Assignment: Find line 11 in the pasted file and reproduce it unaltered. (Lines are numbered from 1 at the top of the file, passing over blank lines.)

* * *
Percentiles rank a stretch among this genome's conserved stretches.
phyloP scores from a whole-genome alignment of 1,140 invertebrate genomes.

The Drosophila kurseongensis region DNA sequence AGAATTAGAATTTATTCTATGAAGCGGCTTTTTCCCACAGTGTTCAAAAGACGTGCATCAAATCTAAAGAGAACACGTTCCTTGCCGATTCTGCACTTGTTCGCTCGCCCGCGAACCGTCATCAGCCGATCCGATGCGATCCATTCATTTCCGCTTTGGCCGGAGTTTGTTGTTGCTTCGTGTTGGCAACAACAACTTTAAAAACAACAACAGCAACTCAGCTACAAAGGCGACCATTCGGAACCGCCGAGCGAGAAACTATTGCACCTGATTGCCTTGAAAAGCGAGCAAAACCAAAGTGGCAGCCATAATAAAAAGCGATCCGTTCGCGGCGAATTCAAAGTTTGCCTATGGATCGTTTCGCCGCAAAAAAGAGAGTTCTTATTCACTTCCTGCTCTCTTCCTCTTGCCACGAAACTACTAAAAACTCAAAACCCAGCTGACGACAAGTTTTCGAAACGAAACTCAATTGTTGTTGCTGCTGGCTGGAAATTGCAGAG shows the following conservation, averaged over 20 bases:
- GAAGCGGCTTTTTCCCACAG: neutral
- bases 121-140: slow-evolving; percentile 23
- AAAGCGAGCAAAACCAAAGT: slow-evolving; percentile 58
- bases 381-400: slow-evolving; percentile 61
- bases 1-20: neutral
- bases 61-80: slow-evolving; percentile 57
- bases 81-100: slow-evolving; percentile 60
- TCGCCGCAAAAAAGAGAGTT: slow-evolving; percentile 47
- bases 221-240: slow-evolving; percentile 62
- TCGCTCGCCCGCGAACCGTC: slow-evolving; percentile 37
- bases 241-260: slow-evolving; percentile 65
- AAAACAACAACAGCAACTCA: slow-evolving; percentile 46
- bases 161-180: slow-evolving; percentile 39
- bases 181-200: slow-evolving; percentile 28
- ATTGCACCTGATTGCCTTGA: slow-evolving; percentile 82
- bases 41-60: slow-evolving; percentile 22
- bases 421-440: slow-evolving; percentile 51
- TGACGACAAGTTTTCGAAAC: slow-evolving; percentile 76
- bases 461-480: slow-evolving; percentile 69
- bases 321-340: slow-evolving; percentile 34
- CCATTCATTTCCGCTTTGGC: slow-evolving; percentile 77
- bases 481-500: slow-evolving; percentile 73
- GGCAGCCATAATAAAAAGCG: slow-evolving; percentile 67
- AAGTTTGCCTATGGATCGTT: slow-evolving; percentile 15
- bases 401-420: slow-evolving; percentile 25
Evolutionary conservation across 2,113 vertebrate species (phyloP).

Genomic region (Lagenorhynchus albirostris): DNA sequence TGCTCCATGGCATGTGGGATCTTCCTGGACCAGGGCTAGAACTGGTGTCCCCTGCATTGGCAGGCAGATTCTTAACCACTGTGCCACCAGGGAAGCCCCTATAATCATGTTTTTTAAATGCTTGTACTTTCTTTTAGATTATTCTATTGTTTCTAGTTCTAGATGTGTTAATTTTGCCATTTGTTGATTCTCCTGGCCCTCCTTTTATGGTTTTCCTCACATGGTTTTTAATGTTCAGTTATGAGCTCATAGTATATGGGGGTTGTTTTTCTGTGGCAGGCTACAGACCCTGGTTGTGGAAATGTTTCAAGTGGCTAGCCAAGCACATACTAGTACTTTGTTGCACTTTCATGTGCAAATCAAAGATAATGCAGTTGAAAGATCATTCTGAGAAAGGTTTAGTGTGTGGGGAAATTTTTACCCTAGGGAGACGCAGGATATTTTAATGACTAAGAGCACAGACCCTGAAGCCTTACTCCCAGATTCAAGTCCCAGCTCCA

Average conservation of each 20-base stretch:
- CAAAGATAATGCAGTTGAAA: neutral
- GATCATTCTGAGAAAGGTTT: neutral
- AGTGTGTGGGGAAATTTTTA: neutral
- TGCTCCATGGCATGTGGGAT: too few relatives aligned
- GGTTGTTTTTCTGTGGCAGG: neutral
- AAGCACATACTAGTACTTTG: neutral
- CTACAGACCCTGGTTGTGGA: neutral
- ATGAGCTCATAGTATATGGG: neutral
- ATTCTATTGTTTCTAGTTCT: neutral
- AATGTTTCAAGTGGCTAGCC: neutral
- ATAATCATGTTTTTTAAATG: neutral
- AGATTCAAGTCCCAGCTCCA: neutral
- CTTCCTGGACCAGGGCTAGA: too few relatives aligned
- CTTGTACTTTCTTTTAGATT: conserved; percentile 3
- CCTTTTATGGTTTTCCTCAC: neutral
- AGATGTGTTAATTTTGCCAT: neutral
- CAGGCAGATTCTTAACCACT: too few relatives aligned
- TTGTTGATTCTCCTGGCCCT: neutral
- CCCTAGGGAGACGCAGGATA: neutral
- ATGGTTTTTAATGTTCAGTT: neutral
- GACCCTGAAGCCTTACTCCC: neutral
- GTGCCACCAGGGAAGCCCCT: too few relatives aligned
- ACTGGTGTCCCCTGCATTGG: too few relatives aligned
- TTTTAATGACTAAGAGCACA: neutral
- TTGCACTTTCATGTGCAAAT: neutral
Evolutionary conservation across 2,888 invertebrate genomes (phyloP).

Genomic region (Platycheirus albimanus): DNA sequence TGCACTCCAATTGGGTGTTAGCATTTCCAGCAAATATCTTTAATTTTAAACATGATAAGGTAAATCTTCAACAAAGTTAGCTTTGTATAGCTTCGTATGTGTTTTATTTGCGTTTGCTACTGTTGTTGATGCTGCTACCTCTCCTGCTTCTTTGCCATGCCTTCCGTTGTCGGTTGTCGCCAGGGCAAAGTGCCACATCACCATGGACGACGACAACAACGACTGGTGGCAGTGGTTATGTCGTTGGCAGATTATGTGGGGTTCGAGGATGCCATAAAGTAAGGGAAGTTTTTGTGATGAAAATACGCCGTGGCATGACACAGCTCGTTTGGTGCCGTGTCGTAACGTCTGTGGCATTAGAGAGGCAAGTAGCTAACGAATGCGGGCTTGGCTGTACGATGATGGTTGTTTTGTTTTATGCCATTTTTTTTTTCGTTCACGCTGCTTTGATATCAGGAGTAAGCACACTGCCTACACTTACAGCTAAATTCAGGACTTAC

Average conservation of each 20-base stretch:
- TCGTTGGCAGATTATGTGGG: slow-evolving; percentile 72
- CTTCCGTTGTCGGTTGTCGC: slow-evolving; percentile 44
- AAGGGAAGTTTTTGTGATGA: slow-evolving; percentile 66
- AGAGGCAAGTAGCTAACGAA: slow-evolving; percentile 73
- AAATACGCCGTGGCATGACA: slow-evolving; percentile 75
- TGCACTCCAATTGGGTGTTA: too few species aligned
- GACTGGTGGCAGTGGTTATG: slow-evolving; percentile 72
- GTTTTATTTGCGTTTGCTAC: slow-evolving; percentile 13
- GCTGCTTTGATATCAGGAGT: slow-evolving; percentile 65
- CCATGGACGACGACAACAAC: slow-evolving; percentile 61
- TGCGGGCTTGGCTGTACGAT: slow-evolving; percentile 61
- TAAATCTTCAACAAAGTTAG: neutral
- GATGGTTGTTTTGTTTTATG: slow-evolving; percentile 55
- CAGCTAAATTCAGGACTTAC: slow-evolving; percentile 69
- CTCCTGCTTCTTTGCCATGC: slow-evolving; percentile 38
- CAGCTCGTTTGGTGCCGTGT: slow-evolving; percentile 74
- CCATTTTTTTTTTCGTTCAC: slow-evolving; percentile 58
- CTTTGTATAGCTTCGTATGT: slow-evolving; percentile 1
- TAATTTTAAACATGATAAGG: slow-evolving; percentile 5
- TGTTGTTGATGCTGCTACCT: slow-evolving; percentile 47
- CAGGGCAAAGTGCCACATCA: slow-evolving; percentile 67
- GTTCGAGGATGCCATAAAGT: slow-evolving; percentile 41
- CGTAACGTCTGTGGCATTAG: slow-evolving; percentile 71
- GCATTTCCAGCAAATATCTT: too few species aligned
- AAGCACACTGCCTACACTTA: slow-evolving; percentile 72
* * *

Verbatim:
- TCGCCGCAAAAAAGAGAGTT: slow-evolving; percentile 47